Current transformers for instrumentation have been in use since the late 1890’s, and accurate non-contact window type CTs were patented by Westinghouse in the late 1920’s. The first split-core models with suitable output accuracies were introduced in the 1960’s, so while they seem to be an ancient method to measure AC current, refinement took quite some time after the first AC motor patent by Nikola Tesla in 1888. Now measuring the current and power consumption of a motor is more important than ever.
Today there are many methods of measuring electrical current. When the requirement is to replicate the primary current wave shape, as required to measure wattage consumption, toroid based current transformers are the most common and least expensive method available. NK Technologies’ CTs are designing to be used in power metering applications by connecting the secondary to a power monitor.
If the goal is to reduce energy costs, measuring power in watts consumed is an essential tool in understanding where and when power consumption occurs. Measuring wattage requires that the system voltage and current use be compared simultaneously so that the power factor can be calculated. Wattage is calculated by multiplying the voltage by the current in amperes and then by the power factor. The days of spinning wheel watt-hour meters, which utilize the full voltage and current of the monitored circuit, are waning. Solid-state devices have been developed that are more accurate and can provide more information to recording devices like data acquisition systems, computers, and programmable logic controllers. With digital power measurement, the primary voltage is reduced through a potential transformer (either internal or external). The primary current, regardless of the magnitude, but dependant on the CT model, is reduced to a lower magnitude, usually five amps in North America. When the replication of the current wave shape matters, as when monitoring power, the H1 side of the CT must face the source, and the terminal marked X1 will be the phase indicator connected to positive on the watt meter.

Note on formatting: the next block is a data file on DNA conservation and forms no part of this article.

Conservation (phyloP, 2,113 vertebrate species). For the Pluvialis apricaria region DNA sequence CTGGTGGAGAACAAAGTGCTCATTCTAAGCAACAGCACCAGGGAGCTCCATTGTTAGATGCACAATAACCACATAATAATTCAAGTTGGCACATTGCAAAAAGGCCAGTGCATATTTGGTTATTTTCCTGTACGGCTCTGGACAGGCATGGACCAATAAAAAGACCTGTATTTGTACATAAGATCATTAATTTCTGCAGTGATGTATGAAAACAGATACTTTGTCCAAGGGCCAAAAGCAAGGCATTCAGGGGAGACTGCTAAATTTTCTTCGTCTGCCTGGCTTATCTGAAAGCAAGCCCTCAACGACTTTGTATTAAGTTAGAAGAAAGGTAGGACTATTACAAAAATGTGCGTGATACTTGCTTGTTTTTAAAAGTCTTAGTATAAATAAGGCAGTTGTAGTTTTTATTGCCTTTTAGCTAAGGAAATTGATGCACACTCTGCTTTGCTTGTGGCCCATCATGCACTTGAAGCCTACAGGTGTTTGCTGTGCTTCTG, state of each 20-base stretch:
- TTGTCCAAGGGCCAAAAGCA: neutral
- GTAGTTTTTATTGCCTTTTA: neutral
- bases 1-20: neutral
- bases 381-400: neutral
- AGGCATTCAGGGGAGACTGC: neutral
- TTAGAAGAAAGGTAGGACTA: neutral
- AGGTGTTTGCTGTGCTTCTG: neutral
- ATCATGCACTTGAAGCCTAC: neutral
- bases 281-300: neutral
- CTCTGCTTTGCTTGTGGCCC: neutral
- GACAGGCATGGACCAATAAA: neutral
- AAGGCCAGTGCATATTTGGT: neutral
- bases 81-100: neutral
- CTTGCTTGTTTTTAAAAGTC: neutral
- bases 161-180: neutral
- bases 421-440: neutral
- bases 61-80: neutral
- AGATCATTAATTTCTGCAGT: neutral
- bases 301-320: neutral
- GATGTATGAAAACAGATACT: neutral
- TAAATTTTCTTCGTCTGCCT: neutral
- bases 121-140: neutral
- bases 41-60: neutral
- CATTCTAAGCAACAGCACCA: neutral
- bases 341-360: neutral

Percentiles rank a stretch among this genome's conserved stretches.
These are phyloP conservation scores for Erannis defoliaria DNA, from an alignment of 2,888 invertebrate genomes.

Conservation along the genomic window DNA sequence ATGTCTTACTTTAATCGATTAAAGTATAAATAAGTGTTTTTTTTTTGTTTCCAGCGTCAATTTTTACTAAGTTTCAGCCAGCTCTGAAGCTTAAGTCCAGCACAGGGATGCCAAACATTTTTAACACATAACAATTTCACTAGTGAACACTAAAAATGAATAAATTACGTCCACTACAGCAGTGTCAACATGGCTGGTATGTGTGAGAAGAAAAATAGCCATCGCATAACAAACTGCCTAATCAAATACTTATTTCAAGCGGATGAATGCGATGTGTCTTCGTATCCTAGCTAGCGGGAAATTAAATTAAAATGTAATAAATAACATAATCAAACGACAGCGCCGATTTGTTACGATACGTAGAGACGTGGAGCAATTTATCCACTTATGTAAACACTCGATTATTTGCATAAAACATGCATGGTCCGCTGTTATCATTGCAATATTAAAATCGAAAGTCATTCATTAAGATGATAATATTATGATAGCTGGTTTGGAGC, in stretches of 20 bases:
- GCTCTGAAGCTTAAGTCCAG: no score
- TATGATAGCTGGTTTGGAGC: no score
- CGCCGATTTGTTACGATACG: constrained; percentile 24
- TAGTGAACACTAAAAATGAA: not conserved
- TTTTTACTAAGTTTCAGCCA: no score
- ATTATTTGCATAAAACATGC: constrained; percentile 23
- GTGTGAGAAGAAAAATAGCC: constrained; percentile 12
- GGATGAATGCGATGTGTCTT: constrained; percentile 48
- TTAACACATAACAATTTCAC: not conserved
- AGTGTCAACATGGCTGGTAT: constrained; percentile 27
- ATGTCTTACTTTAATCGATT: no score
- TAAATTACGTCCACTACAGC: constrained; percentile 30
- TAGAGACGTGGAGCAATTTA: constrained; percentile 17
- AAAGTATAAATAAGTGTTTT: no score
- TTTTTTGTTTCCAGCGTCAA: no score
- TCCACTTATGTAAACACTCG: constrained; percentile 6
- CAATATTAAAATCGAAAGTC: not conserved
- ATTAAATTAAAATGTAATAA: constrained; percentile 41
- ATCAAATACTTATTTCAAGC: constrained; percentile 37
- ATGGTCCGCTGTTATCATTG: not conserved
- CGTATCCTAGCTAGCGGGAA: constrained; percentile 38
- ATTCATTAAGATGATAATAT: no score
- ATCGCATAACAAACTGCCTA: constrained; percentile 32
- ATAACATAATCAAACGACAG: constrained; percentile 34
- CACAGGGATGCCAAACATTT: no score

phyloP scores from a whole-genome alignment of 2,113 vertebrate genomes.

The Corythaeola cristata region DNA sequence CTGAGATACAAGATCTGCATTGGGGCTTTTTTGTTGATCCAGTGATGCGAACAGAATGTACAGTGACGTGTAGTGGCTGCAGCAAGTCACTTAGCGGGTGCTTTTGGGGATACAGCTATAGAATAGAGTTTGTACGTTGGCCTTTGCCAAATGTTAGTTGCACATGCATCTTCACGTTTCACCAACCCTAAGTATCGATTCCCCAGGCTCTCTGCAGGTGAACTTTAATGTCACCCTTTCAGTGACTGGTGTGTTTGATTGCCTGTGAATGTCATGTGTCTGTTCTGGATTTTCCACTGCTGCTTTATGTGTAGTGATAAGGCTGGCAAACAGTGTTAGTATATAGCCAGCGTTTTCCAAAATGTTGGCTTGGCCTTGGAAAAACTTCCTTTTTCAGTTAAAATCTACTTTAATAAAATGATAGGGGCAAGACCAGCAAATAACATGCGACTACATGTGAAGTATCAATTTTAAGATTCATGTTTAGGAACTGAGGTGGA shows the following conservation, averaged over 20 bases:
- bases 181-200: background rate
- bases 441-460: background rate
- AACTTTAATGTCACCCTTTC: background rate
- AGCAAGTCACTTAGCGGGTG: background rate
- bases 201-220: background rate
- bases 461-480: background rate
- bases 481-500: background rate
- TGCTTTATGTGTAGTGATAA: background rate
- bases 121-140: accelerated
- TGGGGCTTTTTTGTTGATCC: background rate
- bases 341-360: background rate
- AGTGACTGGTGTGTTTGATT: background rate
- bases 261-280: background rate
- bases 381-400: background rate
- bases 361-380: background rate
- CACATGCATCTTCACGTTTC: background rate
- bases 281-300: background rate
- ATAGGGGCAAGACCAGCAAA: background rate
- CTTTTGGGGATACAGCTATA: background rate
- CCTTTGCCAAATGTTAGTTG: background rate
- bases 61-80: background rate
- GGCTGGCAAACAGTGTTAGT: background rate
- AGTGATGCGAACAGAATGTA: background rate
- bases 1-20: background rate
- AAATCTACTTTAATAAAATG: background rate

A current transformer can also be used as an input to a current relay or transmitter, or to reduce the current so that an NK Technologies’ current switch or transducer can be utilized. Simply short the secondary of the CT through the sensing window of the sensor and a trip point between 1 and 5 amps can be established with a current switch, or a transducer with a range of 0–5 amps can be used, one with a range of 0–10 amps if the CT secondary is looped through the sensor twice.
New CT-LS Series Large Aperture Current Transformers
NK Technologies’ CT-LS Series 5A secondary current transformers offer a compact, cost-effective means of measuring primary current. These current transformers feature an extra-large sensing window and a split-core design that provides an easy-to-install method to measure AC current. The CT-LS Series measures current from 0–800 to 0–1600 amps and can be connected to NK Technologies’ CTC Series Signal Converter to convert the CT output to 4–20mA.
Split-Core Housing: Allows the transformer to be installed after the conductors are in place. Pull the top bar off the sensing ring and set the transformer underneath the wires or bars.
Extra-Large Sensing Aperture: The 2.3 inch wide by 3.42 inch high window will easily accommodate the conductors. Multiple wires per phase will pass through the sensing window without extra effort.